It was knowing that I wasn’t in a space where people would react negatively to me just being how I was and how I am. It was helpful also being able to socialise with other kids. Like I wasn’t going to be forced to be around if they didn’t like me but also who themselves were more accepting just because of the environment that we were in and also that a lot of other kids here were similar to me as well. So that helped a lot”.
KG: Do you remember your first day at the Farm?
V: “Yes! I remember I was really scared on my first day because it was lots of new people. I think I remember talking to someone before and they said, yeah you look really terrified when you first came in. I think my first job was turning compost. Everyone was like oh no you’ve got the worst job but it was alright actually, I didn’t mind it”.
KG: Aside from turning compost, what other skills did the Farm teach you?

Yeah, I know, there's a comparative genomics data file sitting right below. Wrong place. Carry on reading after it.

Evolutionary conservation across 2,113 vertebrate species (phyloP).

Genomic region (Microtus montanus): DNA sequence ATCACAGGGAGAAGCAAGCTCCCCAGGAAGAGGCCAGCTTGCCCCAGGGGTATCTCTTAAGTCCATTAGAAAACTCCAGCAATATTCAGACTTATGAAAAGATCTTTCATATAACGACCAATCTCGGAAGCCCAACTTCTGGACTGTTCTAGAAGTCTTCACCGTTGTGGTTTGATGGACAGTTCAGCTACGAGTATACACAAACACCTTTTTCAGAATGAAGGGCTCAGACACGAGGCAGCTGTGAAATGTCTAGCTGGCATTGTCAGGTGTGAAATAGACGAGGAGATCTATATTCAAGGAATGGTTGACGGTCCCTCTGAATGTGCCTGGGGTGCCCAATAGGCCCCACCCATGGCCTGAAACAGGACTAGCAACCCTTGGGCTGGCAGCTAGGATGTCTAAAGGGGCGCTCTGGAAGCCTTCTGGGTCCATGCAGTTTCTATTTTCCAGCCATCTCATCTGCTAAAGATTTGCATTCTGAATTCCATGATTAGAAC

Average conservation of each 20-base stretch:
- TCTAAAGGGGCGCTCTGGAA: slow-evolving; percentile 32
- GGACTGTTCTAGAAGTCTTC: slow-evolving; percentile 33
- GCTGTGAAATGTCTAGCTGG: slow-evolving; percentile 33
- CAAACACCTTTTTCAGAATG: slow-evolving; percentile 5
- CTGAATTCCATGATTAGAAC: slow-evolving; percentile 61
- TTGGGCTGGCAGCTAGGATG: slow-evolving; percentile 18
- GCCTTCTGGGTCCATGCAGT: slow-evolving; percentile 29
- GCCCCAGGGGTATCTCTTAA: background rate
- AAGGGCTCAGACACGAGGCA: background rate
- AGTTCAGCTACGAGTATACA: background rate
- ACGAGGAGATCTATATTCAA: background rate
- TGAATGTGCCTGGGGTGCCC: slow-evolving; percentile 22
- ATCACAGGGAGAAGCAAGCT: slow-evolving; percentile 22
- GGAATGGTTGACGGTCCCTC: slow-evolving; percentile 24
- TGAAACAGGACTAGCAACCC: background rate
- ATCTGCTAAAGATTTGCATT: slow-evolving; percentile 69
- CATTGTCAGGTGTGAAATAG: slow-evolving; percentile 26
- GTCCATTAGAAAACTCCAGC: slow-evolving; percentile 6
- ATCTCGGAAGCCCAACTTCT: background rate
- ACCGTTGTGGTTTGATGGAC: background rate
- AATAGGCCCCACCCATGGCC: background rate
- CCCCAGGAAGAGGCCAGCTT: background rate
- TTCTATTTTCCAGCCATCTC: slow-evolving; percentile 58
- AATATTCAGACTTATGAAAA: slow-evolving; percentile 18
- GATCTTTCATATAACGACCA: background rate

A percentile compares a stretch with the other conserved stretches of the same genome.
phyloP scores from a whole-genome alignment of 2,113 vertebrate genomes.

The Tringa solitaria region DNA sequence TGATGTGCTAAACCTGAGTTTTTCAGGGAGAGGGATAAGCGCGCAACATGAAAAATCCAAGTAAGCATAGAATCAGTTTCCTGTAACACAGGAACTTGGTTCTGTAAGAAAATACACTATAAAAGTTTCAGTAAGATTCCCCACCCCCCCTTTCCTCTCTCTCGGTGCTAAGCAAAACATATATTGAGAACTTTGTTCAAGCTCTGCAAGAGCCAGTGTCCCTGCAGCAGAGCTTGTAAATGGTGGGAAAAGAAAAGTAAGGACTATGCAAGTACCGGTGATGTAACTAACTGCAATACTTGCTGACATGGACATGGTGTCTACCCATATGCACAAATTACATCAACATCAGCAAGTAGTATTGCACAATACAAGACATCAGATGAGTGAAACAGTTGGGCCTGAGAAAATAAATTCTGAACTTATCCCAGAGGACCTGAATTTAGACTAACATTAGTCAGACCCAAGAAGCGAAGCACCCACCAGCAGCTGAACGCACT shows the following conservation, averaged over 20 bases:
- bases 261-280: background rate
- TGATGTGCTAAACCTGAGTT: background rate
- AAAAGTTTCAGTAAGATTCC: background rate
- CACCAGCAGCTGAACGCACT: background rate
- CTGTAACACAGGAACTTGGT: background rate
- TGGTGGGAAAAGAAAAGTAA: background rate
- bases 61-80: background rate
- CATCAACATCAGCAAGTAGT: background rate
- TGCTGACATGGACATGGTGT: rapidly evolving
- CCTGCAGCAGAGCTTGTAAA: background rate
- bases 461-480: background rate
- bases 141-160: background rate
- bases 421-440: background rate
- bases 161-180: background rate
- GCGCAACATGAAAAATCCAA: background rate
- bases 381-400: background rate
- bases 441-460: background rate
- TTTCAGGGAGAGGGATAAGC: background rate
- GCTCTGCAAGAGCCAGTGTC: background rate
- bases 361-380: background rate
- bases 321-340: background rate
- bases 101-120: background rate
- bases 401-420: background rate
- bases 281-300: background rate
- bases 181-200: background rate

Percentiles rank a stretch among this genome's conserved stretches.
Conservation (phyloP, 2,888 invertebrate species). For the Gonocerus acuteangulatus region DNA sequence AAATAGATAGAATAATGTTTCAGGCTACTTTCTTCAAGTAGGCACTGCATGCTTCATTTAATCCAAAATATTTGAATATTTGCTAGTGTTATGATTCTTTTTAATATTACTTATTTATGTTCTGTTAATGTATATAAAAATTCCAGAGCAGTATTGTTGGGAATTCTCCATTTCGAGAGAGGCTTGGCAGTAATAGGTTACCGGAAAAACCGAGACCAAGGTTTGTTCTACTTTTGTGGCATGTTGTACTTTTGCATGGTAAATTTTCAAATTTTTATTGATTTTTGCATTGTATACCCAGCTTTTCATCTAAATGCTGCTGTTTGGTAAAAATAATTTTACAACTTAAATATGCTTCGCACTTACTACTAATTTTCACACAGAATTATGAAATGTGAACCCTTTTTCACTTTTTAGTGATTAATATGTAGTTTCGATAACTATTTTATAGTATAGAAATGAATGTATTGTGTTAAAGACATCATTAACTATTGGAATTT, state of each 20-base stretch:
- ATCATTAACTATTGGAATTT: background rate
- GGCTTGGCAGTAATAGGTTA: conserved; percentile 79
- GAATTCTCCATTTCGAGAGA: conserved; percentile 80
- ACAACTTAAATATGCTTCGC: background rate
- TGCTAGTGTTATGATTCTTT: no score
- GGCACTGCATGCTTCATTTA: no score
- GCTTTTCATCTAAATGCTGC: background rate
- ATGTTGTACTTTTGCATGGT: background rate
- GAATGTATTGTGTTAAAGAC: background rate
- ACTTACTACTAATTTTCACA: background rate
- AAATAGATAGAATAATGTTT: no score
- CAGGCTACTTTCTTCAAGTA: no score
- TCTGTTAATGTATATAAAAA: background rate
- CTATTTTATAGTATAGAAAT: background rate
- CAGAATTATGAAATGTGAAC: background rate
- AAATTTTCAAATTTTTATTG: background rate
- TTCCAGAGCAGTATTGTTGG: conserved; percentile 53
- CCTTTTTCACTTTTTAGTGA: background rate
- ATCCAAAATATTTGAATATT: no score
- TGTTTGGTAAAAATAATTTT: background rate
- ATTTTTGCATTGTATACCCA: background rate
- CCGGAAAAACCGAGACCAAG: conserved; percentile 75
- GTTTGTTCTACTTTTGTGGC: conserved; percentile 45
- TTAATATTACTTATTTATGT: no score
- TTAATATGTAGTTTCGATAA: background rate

V: “It generally helped me with my confidence around animals. I think just being around animals and getting an idea of just how animals behave. You know, they’ll be scared of you if you run towards them but if you approach them more slowly they’ll be ok. Just learning that intuitively helped me then apply it better when I was learning in vet school.
We also got to visit a sheep farm in Margam a couple of times and learn about lambing. They talked us through it and I actually got to help a lamb being born. That was my first time doing a lambing and it really gave me the confidence when I had to do it in vet school. It also made me more certain in that this is what interests me and I definitely did want to go into vet medicine".
KG: Did your Farm experience help you with your application to Universities?
V: "Depending on which Uni you go to, you have to have a lot of experience before you go such as animal husbandry and work in some clinics so the Farm gave me the hours I needed to apply. It built up my animal husbandry but also gave me connections to other places I could do animal husbandry as well. Like the farm in Margam as I got a few days experience there.